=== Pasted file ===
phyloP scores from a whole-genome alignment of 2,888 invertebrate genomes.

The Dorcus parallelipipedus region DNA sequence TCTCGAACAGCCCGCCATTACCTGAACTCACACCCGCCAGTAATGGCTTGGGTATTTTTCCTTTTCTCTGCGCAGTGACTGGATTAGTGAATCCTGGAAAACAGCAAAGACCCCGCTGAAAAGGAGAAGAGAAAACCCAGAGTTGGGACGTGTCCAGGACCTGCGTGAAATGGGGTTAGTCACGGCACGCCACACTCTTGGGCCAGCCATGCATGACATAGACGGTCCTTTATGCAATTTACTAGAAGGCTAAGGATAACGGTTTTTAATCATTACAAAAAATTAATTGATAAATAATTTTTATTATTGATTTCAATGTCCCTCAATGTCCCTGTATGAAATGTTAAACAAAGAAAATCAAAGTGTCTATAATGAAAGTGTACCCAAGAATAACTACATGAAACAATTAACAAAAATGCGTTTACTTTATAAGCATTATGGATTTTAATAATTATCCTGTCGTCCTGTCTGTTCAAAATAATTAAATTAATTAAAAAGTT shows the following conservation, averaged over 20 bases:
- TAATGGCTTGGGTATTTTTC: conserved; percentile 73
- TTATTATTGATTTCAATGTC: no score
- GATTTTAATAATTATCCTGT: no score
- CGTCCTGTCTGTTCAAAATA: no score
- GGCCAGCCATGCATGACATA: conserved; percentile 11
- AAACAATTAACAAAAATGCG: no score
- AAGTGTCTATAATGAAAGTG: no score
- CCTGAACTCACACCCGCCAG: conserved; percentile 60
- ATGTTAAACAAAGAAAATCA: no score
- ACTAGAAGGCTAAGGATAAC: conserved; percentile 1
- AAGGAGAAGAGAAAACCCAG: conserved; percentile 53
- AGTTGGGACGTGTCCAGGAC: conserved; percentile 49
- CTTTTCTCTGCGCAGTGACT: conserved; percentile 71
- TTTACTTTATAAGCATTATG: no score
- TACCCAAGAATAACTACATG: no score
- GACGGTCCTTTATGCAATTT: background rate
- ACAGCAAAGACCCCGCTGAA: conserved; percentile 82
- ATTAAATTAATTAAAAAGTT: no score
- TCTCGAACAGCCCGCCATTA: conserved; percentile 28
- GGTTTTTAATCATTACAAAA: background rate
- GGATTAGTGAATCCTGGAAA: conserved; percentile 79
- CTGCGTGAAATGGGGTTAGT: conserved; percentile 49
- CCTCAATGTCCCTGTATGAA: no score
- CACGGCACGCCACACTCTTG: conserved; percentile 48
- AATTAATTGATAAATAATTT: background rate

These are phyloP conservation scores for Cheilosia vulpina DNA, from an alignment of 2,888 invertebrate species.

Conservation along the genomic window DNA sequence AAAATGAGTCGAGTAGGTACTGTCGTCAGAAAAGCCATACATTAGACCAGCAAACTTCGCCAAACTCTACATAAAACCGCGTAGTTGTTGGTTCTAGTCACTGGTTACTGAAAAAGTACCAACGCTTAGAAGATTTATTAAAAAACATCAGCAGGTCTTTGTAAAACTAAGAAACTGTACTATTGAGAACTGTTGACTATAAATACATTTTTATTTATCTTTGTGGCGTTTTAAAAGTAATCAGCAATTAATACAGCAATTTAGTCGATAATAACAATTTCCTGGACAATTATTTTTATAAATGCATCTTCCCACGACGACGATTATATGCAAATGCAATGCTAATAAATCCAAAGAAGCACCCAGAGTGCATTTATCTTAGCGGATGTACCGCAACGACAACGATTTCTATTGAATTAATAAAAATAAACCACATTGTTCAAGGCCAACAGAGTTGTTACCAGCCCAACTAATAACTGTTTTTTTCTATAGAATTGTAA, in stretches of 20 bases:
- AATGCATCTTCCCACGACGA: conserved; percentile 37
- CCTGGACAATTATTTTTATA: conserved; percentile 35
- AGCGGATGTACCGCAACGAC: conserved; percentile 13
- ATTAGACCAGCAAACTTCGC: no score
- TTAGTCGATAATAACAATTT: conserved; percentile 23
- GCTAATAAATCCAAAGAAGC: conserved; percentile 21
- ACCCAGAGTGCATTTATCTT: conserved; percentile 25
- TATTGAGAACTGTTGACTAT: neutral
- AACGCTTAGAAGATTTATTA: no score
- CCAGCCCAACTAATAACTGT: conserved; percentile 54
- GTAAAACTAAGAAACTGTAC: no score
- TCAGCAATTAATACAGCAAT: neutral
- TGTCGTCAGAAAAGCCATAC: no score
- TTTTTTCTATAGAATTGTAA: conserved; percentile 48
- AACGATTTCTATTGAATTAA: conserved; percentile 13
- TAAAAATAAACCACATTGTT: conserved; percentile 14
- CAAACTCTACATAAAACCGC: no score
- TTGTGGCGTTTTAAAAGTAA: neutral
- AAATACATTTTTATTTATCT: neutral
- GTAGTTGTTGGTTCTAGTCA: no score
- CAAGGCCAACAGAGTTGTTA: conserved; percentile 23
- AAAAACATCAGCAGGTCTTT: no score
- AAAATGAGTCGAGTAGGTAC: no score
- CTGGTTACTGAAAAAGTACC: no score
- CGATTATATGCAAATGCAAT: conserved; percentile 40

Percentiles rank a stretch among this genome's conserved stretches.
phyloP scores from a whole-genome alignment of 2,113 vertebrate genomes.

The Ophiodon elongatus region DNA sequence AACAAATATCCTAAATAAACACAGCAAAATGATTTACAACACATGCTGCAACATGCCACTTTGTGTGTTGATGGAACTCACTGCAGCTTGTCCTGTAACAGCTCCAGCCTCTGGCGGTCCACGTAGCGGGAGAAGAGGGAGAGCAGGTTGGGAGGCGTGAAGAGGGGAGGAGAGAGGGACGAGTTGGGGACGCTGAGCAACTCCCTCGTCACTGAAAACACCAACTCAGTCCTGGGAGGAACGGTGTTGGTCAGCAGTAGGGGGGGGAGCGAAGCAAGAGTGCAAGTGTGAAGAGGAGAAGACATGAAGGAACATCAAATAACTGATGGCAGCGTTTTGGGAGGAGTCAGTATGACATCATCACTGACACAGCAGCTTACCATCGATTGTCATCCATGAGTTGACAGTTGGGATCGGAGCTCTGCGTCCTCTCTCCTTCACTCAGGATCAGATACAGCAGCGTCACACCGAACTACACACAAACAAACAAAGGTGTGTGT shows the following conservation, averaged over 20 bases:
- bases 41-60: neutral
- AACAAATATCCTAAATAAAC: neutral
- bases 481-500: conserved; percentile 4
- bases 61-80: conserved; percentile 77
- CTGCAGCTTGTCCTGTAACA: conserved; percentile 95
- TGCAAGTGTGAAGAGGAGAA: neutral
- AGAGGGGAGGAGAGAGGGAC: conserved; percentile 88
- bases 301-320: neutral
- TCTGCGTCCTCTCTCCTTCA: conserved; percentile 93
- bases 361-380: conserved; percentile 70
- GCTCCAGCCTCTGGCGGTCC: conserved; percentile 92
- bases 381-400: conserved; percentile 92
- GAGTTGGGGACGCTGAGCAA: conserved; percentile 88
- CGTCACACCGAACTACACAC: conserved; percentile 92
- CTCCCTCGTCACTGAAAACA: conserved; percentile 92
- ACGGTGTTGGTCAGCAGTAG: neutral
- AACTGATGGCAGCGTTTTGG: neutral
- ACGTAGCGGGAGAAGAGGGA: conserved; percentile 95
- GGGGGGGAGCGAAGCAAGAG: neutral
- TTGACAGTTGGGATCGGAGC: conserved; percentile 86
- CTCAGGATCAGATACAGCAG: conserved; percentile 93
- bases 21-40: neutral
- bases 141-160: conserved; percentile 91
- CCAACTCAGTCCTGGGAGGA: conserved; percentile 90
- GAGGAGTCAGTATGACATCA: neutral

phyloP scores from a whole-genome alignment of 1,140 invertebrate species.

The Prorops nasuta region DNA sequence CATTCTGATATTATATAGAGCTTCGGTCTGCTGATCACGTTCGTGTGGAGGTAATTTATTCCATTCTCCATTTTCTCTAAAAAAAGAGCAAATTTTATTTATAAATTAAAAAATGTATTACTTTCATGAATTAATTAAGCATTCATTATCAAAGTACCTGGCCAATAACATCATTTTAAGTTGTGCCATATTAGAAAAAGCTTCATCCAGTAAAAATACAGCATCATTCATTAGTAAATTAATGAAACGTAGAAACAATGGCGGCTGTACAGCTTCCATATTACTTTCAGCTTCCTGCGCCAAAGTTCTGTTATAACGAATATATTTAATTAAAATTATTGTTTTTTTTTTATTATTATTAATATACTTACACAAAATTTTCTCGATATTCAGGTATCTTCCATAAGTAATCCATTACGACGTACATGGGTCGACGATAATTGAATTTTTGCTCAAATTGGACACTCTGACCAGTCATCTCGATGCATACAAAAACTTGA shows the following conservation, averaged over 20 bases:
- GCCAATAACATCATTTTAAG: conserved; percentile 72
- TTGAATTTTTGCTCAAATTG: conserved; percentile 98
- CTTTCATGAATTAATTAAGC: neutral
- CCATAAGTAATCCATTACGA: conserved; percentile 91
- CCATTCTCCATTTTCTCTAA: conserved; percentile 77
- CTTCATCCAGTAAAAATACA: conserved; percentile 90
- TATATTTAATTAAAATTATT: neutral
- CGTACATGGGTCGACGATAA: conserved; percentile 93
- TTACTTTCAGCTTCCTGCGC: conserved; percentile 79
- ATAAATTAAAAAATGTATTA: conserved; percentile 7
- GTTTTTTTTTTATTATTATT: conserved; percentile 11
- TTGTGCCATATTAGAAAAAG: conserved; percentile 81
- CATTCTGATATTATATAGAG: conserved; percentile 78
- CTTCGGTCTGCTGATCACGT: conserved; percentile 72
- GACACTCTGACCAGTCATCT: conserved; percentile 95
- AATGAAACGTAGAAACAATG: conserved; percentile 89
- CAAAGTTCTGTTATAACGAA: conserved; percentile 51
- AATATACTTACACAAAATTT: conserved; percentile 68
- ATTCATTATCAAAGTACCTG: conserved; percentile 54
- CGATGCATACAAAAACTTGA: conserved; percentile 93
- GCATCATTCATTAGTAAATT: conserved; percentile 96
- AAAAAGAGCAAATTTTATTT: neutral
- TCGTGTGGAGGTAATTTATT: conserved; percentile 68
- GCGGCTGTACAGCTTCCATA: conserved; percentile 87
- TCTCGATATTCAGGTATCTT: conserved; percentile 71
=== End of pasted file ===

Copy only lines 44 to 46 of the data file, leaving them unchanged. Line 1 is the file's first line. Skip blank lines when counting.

- AACGATTTCTATTGAATTAA: conserved; percentile 13
- TAAAAATAAACCACATTGTT: conserved; percentile 14
- CAAACTCTACATAAAACCGC: no score